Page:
Investors listen to countless pitches from entrepreneurs, each of whom believe they have the best new business idea. A good idea isn’t enough, though. With so many competitors vying for funding, if you can’t communicate your pitch convincingly, you will never have the backing to get it off the ground. Your investor must have confidence, not only in your idea, but in your ability to execute it well, run a successful business, and turn a profit. It takes work and practice to put together a great pitch.
Here are four common mistakes that start-ups during their pitches:
1. Not Providing Clear Milestones:
Too many pitchers are vague about the details of what investor money will be used for and how it will help the start-up succeed. Explain to investors precisely what your plan is for their money. Articulate clearly what it looks like for your start-up to get from point A to point B. Tell them why it’s important and how you will use your funding to achieve that milestone. I recommend this article by James Currier at NfX to help provide you with a framework for this.
Be specific and be sure to provide real numbers. For example: “We are currently doing $5000 per month in sales. The money for this round is additional marketing capital that will take us to $20k a month in sales and position us to raise our next round.”
Investors want to know exactly where their money is going, how long it will last, and what tangible goals will be met because of it. Walk them through your business plan, showing them exactly how you plan on turning a profit. Prove that you are running a trustworthy start-up that can turn their funding into profit.
2. Not Articulating the Problem:
Another common pitch mistake is neglecting to convince investors why you think your product or service is truly needed. You can provide all the financials and explain your business plan until you’re blue in the face, but investors also want to be sure that there is a legitimate consumer base that will benefit from your idea.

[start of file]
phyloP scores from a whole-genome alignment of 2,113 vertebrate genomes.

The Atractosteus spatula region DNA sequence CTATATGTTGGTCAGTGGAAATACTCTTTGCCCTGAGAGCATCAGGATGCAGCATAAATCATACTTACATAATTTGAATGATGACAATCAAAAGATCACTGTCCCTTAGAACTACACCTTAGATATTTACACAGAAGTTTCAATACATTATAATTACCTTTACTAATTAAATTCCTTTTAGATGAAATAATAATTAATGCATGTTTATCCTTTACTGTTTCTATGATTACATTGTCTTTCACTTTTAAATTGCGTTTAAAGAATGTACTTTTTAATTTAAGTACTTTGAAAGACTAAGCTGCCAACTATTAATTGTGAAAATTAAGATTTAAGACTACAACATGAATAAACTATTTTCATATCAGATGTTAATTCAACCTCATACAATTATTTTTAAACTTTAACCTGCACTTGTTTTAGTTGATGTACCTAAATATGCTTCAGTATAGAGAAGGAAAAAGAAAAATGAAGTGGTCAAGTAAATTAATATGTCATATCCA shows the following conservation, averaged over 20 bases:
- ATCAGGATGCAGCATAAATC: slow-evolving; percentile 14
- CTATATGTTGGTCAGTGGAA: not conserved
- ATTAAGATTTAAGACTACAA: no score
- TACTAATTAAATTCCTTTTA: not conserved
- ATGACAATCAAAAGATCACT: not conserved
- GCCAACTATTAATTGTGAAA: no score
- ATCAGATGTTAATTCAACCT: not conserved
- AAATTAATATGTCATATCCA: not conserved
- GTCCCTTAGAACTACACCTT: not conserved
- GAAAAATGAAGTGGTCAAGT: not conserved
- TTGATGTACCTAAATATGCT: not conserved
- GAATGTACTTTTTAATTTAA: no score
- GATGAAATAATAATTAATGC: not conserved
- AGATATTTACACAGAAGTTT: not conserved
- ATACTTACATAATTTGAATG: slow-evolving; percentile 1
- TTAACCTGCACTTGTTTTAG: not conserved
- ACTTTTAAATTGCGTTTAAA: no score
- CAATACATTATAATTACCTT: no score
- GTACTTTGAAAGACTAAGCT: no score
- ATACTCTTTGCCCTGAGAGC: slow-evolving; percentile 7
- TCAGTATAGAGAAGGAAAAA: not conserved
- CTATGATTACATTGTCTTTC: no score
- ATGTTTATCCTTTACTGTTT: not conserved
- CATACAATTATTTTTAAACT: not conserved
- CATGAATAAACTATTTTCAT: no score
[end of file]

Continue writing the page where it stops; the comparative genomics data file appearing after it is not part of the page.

They also want to see how you plan on appealing to that customer base. Explain how your product or service solves a real problem and will yield real results. If potential investors aren’t convinced by the need for your product, chances are, your target customers won’t be either.
3. Not Emphasizing Achievements:
Alternatively, some sales pitches swing the other direction and are so idea-heavy that they neglect to provide concrete numbers and results. While investors do need to be sold on your idea, they also need to be confident that you have what it takes to sell it to others. It takes more than a good idea to make a start-up succeed.
Prove to your investors that you have the business savvy to handle their money well. It’s a good rule of thumb to illustrate your market traction towards the beginning of your pitch. If you are still in the idea phase, show the data or research that suggests the needs for your plans. Once your investor knows you are serious about obtaining real results, the idea will be an easier sell.
4. Not Giving a Specific Goal:
A shocking amount of entrepreneurs cannot answer the simple questions “How much do you need and why?” after giving a pitch. Too often, they respond with a vague answer such as, “It extends our runway”, or “It will help us start building”. That type of response isn’t going to cut it with a savvy investor. Be prepared to ask for a specific amount that will go towards a specific goal and yield a specific result. Investors want to see their money achieve tangible results.
For example, if you are launching a large marketing campaign, provide your investors with the numbers about the planned cost, expected reach, and anticipated resulting sales. Be prepared for them to ask follow-up questions about your plan. Walk into your pitch with a clear goal set and ready to be presented.
A successful pitch is vital for getting your start-up running. Don’t walk into a pitch unprepared. Give investors real data and a reason to trust you. Show them that their capital will be in wise hands. With a thousand other entrepreneurs making pitches for their funding, you must walk into a pitch thoroughly prepared and able to speak in a way that makes investors listen.
But, my best advice is to look at your startup through an investor’s eyes before you go into the meeting, this will help you tremendously. I will talk more about how to do this in an upcoming article.
Need help preparing for a big pitch? Schedule a consultation with me.